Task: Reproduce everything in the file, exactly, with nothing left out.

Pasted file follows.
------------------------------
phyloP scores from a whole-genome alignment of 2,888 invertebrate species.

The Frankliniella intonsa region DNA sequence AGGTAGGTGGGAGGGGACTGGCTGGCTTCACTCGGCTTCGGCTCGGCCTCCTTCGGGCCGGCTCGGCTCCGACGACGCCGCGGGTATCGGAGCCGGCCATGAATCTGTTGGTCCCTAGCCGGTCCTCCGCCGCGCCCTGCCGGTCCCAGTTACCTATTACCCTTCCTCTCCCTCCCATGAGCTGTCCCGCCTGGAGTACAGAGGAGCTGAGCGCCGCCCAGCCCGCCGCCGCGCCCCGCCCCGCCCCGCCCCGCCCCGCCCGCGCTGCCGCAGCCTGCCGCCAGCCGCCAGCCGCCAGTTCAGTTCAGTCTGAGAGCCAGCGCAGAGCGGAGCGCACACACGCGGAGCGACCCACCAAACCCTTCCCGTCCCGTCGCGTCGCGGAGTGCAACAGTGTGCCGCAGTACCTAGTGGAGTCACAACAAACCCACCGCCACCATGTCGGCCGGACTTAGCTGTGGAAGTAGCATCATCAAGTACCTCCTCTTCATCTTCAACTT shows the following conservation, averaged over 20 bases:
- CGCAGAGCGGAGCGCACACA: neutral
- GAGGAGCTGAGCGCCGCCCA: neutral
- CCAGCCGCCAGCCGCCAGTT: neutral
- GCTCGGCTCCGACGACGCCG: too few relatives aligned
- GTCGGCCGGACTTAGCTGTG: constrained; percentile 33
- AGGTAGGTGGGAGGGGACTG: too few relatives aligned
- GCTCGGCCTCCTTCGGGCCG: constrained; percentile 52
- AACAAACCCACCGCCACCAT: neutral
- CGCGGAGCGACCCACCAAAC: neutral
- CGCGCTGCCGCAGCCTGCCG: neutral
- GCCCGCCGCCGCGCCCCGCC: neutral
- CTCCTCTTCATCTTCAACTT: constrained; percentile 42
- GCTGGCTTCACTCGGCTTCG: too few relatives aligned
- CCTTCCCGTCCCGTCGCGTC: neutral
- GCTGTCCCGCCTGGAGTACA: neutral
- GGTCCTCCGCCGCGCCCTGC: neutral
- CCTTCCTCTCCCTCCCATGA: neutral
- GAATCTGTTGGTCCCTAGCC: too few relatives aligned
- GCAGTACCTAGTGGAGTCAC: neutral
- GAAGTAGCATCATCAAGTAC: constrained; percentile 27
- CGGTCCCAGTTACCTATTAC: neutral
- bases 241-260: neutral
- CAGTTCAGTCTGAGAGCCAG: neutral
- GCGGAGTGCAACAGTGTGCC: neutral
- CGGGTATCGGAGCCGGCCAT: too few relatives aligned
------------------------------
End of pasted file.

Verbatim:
phyloP scores from a whole-genome alignment of 2,888 invertebrate species.

The Frankliniella intonsa region DNA sequence AGGTAGGTGGGAGGGGACTGGCTGGCTTCACTCGGCTTCGGCTCGGCCTCCTTCGGGCCGGCTCGGCTCCGACGACGCCGCGGGTATCGGAGCCGGCCATGAATCTGTTGGTCCCTAGCCGGTCCTCCGCCGCGCCCTGCCGGTCCCAGTTACCTATTACCCTTCCTCTCCCTCCCATGAGCTGTCCCGCCTGGAGTACAGAGGAGCTGAGCGCCGCCCAGCCCGCCGCCGCGCCCCGCCCCGCCCCGCCCCGCCCCGCCCGCGCTGCCGCAGCCTGCCGCCAGCCGCCAGCCGCCAGTTCAGTTCAGTCTGAGAGCCAGCGCAGAGCGGAGCGCACACACGCGGAGCGACCCACCAAACCCTTCCCGTCCCGTCGCGTCGCGGAGTGCAACAGTGTGCCGCAGTACCTAGTGGAGTCACAACAAACCCACCGCCACCATGTCGGCCGGACTTAGCTGTGGAAGTAGCATCATCAAGTACCTCCTCTTCATCTTCAACTT shows the following conservation, averaged over 20 bases:
- CGCAGAGCGGAGCGCACACA: neutral
- GAGGAGCTGAGCGCCGCCCA: neutral
- CCAGCCGCCAGCCGCCAGTT: neutral
- GCTCGGCTCCGACGACGCCG: too few relatives aligned
- GTCGGCCGGACTTAGCTGTG: constrained; percentile 33
- AGGTAGGTGGGAGGGGACTG: too few relatives aligned
- GCTCGGCCTCCTTCGGGCCG: constrained; percentile 52
- AACAAACCCACCGCCACCAT: neutral
- CGCGGAGCGACCCACCAAAC: neutral
- CGCGCTGCCGCAGCCTGCCG: neutral
- GCCCGCCGCCGCGCCCCGCC: neutral
- CTCCTCTTCATCTTCAACTT: constrained; percentile 42
- GCTGGCTTCACTCGGCTTCG: too few relatives aligned
- CCTTCCCGTCCCGTCGCGTC: neutral
- GCTGTCCCGCCTGGAGTACA: neutral
- GGTCCTCCGCCGCGCCCTGC: neutral
- CCTTCCTCTCCCTCCCATGA: neutral
- GAATCTGTTGGTCCCTAGCC: too few relatives aligned
- GCAGTACCTAGTGGAGTCAC: neutral
- GAAGTAGCATCATCAAGTAC: constrained; percentile 27
- CGGTCCCAGTTACCTATTAC: neutral
- bases 241-260: neutral
- CAGTTCAGTCTGAGAGCCAG: neutral
- GCGGAGTGCAACAGTGTGCC: neutral
- CGGGTATCGGAGCCGGCCAT: too few relatives aligned